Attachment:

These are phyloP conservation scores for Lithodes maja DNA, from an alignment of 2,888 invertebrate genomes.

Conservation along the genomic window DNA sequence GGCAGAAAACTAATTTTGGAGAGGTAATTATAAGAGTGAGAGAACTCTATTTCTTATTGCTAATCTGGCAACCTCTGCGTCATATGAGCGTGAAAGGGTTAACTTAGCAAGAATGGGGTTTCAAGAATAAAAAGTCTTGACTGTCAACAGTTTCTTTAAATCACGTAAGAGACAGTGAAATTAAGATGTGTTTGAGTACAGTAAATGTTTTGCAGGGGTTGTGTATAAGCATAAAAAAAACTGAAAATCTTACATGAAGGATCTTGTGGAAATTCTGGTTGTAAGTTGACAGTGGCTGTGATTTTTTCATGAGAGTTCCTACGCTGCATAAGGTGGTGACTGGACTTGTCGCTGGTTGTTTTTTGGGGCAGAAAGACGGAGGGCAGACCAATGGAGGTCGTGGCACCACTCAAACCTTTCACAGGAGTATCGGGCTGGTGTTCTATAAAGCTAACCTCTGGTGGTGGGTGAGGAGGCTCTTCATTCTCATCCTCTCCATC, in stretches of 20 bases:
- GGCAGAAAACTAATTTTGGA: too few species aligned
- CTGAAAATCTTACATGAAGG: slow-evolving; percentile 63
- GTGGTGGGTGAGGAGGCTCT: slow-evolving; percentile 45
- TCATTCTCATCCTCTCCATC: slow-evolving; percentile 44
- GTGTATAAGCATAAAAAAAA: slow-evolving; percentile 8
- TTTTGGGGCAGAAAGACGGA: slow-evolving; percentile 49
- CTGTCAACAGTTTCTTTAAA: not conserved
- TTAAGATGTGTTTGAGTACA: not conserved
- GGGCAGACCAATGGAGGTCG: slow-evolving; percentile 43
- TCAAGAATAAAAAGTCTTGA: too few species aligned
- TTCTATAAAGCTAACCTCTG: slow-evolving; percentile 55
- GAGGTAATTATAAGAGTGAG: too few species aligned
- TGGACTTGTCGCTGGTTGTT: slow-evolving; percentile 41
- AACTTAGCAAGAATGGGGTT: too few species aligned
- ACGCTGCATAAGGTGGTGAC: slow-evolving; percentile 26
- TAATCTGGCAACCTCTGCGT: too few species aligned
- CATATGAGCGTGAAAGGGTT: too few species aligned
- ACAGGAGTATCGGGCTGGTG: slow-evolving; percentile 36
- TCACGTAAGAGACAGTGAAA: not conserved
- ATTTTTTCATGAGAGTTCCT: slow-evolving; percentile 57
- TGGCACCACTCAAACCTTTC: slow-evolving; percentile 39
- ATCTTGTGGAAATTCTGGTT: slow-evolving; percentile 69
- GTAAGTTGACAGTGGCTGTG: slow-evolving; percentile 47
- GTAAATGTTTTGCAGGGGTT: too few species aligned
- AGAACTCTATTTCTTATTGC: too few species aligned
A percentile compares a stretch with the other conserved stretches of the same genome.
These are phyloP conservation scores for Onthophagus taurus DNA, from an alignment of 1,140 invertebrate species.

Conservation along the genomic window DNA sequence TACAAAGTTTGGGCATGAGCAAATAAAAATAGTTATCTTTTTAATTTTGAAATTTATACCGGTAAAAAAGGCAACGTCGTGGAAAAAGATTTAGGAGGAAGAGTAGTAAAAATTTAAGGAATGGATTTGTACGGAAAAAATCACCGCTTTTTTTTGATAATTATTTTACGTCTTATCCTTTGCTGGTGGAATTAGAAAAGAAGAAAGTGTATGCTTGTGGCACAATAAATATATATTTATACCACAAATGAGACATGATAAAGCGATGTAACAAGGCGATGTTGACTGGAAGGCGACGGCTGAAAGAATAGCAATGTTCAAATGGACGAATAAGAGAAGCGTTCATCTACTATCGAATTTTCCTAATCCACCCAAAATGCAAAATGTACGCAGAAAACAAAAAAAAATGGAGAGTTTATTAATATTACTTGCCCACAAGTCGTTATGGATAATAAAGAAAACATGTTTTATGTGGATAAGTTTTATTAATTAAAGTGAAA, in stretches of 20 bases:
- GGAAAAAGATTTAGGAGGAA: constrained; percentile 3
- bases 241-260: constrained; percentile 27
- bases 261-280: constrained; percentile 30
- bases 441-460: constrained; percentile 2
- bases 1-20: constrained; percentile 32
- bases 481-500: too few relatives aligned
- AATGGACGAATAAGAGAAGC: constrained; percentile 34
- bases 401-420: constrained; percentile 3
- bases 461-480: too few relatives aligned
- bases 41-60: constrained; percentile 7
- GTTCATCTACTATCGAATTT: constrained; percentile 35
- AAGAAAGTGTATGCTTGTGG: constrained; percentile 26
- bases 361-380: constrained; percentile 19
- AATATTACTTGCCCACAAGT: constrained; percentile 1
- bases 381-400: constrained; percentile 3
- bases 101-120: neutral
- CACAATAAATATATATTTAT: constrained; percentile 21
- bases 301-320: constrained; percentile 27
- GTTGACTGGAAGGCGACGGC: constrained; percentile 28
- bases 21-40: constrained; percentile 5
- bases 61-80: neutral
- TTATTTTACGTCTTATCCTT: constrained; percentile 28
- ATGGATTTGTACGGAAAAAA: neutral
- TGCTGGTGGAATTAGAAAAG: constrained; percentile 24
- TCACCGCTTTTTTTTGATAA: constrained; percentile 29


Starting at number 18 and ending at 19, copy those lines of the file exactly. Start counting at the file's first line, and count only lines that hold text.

- TAATCTGGCAACCTCTGCGT: too few species aligned
- CATATGAGCGTGAAAGGGTT: too few species aligned